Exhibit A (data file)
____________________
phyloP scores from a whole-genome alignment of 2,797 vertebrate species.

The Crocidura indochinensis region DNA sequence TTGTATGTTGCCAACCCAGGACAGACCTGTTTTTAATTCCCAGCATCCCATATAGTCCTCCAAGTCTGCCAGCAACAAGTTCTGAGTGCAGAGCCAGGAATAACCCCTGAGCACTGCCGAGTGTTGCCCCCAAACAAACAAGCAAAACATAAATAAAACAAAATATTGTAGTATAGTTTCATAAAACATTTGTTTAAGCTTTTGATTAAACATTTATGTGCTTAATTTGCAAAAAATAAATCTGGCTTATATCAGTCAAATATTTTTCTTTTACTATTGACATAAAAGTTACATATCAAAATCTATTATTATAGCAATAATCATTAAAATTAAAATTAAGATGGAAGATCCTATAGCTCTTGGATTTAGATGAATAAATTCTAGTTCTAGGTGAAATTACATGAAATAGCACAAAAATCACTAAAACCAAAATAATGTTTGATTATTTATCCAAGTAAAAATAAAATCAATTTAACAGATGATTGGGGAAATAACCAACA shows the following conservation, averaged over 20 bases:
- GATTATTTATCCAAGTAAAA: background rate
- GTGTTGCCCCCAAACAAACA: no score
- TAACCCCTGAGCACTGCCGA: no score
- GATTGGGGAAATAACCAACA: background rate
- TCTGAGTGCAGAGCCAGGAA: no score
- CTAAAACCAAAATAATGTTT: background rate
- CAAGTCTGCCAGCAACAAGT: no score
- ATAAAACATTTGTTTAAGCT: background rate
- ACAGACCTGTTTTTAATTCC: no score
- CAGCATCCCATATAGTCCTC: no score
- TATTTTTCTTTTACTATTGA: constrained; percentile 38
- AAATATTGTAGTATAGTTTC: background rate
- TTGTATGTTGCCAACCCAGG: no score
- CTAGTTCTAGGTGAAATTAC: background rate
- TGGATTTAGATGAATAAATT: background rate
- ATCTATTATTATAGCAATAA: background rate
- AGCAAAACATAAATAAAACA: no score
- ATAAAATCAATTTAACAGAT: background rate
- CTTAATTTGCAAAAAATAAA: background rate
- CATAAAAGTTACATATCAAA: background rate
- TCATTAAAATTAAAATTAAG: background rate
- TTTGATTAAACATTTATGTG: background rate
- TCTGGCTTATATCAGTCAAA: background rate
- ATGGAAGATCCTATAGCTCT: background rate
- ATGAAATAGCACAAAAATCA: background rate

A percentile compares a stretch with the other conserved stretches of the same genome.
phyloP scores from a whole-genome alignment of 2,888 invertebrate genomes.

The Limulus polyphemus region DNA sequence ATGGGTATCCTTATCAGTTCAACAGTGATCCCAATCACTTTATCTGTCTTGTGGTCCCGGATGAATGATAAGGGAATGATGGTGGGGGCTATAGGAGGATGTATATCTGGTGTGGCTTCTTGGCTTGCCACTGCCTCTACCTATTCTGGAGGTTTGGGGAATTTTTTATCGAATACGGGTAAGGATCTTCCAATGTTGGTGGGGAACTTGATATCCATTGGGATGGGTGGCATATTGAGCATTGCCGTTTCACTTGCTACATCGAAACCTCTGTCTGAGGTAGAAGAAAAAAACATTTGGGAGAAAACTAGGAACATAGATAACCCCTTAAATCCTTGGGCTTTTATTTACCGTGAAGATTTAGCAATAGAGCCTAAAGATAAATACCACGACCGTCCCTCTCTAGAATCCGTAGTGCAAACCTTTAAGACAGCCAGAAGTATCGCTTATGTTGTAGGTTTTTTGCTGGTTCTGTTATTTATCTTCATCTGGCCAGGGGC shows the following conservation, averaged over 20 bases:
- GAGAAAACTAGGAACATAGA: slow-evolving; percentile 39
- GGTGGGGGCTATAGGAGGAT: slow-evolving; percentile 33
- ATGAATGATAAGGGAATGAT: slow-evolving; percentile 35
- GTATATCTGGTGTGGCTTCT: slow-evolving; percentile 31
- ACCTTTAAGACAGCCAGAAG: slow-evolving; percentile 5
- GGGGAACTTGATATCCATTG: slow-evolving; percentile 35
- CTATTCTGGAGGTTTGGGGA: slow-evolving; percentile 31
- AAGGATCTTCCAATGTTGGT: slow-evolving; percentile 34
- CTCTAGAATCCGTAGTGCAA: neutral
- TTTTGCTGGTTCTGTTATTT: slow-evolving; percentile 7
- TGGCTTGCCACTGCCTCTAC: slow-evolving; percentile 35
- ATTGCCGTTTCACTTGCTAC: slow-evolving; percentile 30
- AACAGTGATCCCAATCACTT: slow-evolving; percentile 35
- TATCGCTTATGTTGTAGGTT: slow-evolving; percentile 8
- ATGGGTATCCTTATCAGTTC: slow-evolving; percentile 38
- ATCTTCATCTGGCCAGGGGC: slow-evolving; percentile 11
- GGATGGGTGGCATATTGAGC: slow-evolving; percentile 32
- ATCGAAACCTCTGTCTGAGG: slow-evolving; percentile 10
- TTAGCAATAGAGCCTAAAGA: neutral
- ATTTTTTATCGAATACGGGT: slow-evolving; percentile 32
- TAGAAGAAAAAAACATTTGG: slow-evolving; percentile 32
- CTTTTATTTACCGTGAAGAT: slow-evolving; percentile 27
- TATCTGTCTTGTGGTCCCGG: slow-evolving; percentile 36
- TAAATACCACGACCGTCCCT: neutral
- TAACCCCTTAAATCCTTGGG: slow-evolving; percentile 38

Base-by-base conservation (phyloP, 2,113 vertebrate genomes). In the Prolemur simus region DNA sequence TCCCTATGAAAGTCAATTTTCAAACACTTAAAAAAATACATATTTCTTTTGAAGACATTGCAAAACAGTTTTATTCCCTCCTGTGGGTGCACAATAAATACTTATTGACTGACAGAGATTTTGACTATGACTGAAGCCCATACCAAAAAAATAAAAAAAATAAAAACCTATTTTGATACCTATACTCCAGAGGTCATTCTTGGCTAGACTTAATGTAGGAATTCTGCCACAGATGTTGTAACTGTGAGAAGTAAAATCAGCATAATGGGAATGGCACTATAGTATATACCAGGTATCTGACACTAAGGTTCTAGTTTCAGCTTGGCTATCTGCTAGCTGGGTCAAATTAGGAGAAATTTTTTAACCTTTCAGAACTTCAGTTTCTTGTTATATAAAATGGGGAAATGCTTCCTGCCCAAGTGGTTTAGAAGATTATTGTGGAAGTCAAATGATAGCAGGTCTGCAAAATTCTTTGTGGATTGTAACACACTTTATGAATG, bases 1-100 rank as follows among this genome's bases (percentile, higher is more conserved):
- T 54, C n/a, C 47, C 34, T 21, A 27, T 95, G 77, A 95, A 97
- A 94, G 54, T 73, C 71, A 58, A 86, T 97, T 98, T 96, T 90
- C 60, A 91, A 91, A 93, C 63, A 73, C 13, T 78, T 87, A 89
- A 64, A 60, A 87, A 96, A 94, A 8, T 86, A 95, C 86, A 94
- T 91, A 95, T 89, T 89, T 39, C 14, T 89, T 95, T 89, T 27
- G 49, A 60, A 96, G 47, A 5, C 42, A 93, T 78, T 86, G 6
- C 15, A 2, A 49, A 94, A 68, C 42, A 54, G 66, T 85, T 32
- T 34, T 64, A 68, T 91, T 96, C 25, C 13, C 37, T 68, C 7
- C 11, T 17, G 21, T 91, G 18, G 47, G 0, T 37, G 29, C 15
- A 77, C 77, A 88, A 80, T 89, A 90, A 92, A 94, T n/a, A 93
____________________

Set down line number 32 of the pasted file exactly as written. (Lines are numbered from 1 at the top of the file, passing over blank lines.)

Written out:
- GGTGGGGGCTATAGGAGGAT: slow-evolving; percentile 33